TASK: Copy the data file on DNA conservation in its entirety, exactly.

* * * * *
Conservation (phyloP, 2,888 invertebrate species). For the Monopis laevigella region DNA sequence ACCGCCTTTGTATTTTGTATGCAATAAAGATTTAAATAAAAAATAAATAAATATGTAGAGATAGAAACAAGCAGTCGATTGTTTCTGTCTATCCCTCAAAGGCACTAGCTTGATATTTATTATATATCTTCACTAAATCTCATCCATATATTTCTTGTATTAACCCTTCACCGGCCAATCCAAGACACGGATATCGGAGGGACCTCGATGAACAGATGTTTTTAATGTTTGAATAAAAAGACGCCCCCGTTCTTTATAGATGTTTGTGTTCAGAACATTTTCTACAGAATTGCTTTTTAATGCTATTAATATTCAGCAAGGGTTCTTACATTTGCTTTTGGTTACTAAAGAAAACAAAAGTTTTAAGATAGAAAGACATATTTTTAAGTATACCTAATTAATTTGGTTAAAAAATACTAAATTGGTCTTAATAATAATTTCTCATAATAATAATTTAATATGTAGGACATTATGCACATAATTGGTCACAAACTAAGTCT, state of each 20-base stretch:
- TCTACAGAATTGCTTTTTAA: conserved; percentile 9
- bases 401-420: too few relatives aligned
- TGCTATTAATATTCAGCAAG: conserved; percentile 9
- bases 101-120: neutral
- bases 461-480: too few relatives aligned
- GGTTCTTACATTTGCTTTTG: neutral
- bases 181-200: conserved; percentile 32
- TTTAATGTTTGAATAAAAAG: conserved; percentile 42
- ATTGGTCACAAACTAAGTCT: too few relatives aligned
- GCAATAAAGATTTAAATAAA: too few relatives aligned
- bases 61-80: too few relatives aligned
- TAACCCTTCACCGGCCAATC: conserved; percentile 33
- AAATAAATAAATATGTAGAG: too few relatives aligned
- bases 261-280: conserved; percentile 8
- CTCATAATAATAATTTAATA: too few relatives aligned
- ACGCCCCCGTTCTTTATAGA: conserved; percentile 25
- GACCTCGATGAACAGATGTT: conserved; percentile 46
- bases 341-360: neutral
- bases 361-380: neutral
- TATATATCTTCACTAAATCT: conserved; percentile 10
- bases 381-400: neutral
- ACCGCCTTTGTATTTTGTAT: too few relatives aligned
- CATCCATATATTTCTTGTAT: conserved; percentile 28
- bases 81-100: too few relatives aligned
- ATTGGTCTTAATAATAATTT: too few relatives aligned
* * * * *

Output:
Conservation (phyloP, 2,888 invertebrate species). For the Monopis laevigella region DNA sequence ACCGCCTTTGTATTTTGTATGCAATAAAGATTTAAATAAAAAATAAATAAATATGTAGAGATAGAAACAAGCAGTCGATTGTTTCTGTCTATCCCTCAAAGGCACTAGCTTGATATTTATTATATATCTTCACTAAATCTCATCCATATATTTCTTGTATTAACCCTTCACCGGCCAATCCAAGACACGGATATCGGAGGGACCTCGATGAACAGATGTTTTTAATGTTTGAATAAAAAGACGCCCCCGTTCTTTATAGATGTTTGTGTTCAGAACATTTTCTACAGAATTGCTTTTTAATGCTATTAATATTCAGCAAGGGTTCTTACATTTGCTTTTGGTTACTAAAGAAAACAAAAGTTTTAAGATAGAAAGACATATTTTTAAGTATACCTAATTAATTTGGTTAAAAAATACTAAATTGGTCTTAATAATAATTTCTCATAATAATAATTTAATATGTAGGACATTATGCACATAATTGGTCACAAACTAAGTCT, state of each 20-base stretch:
- TCTACAGAATTGCTTTTTAA: conserved; percentile 9
- bases 401-420: too few relatives aligned
- TGCTATTAATATTCAGCAAG: conserved; percentile 9
- bases 101-120: neutral
- bases 461-480: too few relatives aligned
- GGTTCTTACATTTGCTTTTG: neutral
- bases 181-200: conserved; percentile 32
- TTTAATGTTTGAATAAAAAG: conserved; percentile 42
- ATTGGTCACAAACTAAGTCT: too few relatives aligned
- GCAATAAAGATTTAAATAAA: too few relatives aligned
- bases 61-80: too few relatives aligned
- TAACCCTTCACCGGCCAATC: conserved; percentile 33
- AAATAAATAAATATGTAGAG: too few relatives aligned
- bases 261-280: conserved; percentile 8
- CTCATAATAATAATTTAATA: too few relatives aligned
- ACGCCCCCGTTCTTTATAGA: conserved; percentile 25
- GACCTCGATGAACAGATGTT: conserved; percentile 46
- bases 341-360: neutral
- bases 361-380: neutral
- TATATATCTTCACTAAATCT: conserved; percentile 10
- bases 381-400: neutral
- ACCGCCTTTGTATTTTGTAT: too few relatives aligned
- CATCCATATATTTCTTGTAT: conserved; percentile 28
- bases 81-100: too few relatives aligned
- ATTGGTCTTAATAATAATTT: too few relatives aligned